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In this innovative series of public lectures at Newcastle University, leading contemporary poets speak about the craft and practice of poetry to audiences drawn from both the city and the university. The lectures are then published in book form by Bloodaxe, giving readers everywhere the opportunity to learn what the poets themselves think about their own subject. Where and what is the England in which we imagine we live? How do we authenticate this never-to-be-finished project? What are its imaginative origins, and how do contemporary poets stand in relation to those predecessors such as Eliot, Auden, Larkin and Hughes whose imaginary Englands have left such an imprint on the culture? Journeys to the Interior considers the work of a range of contemporary poets, including Peter Didsbury, Carol Ann Duffy, Paul Farley, Roy Fisher, Daljit Nagra, Jo Shapcott and George Szirtes, examining areas of dissent and signs of affirmation. Can England be seen as, in Langland's words, 'a fair field full of folk'? Is Englishness a matter of 'complicated shame', as Jo Shapcott put it? How do those born elsewhere who have made their homes here describe the experience of England? And if, as Auden said, 'all the poet can do is warn', what warning signs are poets receiving and transmitting in this period of doubt and anxiety?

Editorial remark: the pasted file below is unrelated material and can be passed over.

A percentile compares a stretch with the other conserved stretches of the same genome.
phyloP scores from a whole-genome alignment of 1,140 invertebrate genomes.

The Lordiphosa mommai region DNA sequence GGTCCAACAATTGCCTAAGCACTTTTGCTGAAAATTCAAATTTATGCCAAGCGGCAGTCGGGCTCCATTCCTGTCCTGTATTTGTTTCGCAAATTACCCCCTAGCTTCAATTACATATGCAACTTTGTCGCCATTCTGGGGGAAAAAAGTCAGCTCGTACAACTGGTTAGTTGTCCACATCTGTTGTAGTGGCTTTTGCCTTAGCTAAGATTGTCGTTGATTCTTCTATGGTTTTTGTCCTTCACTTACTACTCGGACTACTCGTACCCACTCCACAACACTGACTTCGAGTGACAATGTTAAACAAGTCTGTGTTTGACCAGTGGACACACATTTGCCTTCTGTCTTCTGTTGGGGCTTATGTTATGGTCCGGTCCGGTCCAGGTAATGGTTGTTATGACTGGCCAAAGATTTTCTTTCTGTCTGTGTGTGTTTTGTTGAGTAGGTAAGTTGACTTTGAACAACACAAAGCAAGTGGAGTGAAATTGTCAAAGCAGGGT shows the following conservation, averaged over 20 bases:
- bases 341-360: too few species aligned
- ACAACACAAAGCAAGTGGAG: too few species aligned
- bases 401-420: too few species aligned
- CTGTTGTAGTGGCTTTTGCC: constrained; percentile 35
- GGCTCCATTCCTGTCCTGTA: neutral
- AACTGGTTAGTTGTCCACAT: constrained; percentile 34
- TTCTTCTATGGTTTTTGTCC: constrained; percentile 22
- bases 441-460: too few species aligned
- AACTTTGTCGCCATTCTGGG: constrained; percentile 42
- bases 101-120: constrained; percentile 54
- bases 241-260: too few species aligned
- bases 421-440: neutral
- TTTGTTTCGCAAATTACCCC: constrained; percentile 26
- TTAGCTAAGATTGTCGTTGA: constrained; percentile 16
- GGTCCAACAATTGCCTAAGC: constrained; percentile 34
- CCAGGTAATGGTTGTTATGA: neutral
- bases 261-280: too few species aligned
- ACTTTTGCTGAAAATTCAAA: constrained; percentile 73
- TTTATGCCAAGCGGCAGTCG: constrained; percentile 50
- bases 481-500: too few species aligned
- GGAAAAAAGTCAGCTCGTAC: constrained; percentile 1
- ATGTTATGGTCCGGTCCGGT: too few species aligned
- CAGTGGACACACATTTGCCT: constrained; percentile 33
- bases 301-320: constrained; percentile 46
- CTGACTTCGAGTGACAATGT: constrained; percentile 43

|Publication date:||1st April 2012|
|Publisher:||Bloodaxe Books Ltd|
|Format:||Paperback / softback|
|Categories:||Literary studies: poetry & poets,|
Sean O'Brien has published seven books of poems, including November (Picador 2011, PBS Choice) and The Drowned Book (Picador, 2007), winner of the T.S. Eliot and Forward Prizes, followed by Collected Poems (Picador, 2012). Bloodaxe published his first two collections, The Indoor Park (1983) and The Frighteners (1987), as well as his essays, The Deregulated Muse (1998). His translation of the Inferno appeared in 2006, his short story collection The Silence Room in 2008, and his novel Afterlife in 2009. A Fellow of the Royal Society of Literature, he lives in Newcastle upon Tyne and is Professor of Creative Writing at Newcastle University.More About Sean O'brien